CAMERON, La. -- The devastating storm that swept through Texas made a second landfall Wednesday near the Louisiana-Texas border and is drenching the region with rain.
Tropical storm Harvey is expected to bring winds of 30 to 40 mph and a 2- to 4-foot storm surge along the Louisiana-Texas border.
It is threatening to dump an additional 3 to 6 inches from southwestern Louisiana into western Kentucky, the National Hurricane Center said.
It's expected to become a tropical depression by Wednesday night.
While heavy rains have ended in the Houston area, life-threatening flooding will continue in the city east into southwestern Louisiana for the rest of the week, the National Weather Service said.
Before Harvey made landfall around 3 a.m. MDT just west of Cameron, Louisiana, two people were killed when a tree fell onto a truck in Jackson County, Texas, an area "particularly hard hit," officials said.
Louisiana has beefed up its emergency resources, doubling up on high water vehicles, boats and helicopters on duty.
"We are dealing with a state that has already had a lot of rain this summer, so we are very aware and conscious of the potential for flooding," said Col. Ed Bush, a public affairs officer for the Louisiana National Guard.
Southeastern Texas, including the saturated Houston area, is dealing with the aftermath of the catastrophic storm that has already killed 11 people.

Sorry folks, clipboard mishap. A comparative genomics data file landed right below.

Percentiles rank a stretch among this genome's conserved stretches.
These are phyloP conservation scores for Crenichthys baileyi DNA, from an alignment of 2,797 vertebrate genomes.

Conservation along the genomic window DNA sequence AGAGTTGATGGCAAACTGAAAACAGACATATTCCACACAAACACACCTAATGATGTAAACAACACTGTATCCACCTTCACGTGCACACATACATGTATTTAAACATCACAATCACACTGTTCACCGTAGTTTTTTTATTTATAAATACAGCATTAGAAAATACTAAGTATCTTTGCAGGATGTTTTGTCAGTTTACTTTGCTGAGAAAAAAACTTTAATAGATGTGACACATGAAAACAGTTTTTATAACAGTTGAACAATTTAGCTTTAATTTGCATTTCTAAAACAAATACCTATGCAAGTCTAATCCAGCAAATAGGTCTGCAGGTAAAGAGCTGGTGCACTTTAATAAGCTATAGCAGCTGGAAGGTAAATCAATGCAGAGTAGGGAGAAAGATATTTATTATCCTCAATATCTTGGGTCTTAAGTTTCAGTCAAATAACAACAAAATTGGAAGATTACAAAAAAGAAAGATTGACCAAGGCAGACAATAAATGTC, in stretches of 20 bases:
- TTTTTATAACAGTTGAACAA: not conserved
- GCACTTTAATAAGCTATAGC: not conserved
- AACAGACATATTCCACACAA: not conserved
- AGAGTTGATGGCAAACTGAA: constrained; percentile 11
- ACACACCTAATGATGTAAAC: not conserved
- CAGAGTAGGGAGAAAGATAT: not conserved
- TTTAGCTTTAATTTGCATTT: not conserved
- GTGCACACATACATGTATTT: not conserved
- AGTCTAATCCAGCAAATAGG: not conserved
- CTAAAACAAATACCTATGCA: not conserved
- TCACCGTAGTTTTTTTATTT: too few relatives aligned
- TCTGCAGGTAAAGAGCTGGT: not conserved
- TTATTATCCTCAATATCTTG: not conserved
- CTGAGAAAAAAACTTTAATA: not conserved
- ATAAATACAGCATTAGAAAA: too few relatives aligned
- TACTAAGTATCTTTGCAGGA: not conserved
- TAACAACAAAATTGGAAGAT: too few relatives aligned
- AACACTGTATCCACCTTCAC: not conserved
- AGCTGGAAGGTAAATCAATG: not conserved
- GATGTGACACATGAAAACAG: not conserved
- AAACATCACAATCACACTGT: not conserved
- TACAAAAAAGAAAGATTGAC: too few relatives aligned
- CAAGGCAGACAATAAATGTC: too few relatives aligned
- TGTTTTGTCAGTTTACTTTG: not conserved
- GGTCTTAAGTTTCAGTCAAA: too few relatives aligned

A Houston police sergeant on his way to work and a Beaumont mother swept away by floodwaters were confirmed dead Tuesday.
First responders are loading boat after boat with evacuees, looking for an undetermined number of people who are missing, including six family members whose vehicle was swept away in the floods, and getting ready to face what is hidden under water.
Houston Mayor Sylvester Turner issued a midnight to 5 a.m. curfew until further notice. He said the move is meant to prevent property crimes at evacuated homes.
Harvey first made landfall late Friday night in Texas as a Category 4 hurricane, lingered for days afterward on the Texas coast and brought unprecedented flooding to the Houston area.
An uncounted number of people remain trapped waiting for aid.
From her home in a northeast Houston suburb, Anike Allen has seen neighbors being airlifted as she slowly runs out of food. While her home is not completely flooded, she's not sure if there's a way out of her neighborhood.
"The water is receding here, but we are not sure if it's going to come back," Allen said.
For the first time since the weekend, authorities say the floodwaters that turned Houston into a city of rivers are slowly receding in some areas.
"We are starting to see a glimmer of hope in what has happened," Jeff Lindner, the Harris County flood control meteorologist, said at a news conference Tuesday evening. "Things are going to get better."
But it will be days, even weeks before the massive volume of water -- the most rain ever recorded in the continental United States from a tropical storm that made landfall -- is completely gone.
Volunteers have come to the Houston region to lend a hand.
Tom Dickers is among those who came hauling their boats from Dallas and San Antonio to evacuate people since Harvey began pounding the city with rain.
"This is what Texans would do. We help each other out," Dickers said.
At least 9,000 to 10,000 people have been rescued in the Houston region by first responders. Volunteers said they have helped as many as 400 in one day.
Some would just "come crying, just wanting help," volunteer Bobba Bedri said. "I just felt like I had to get more people out, keep going and keep going."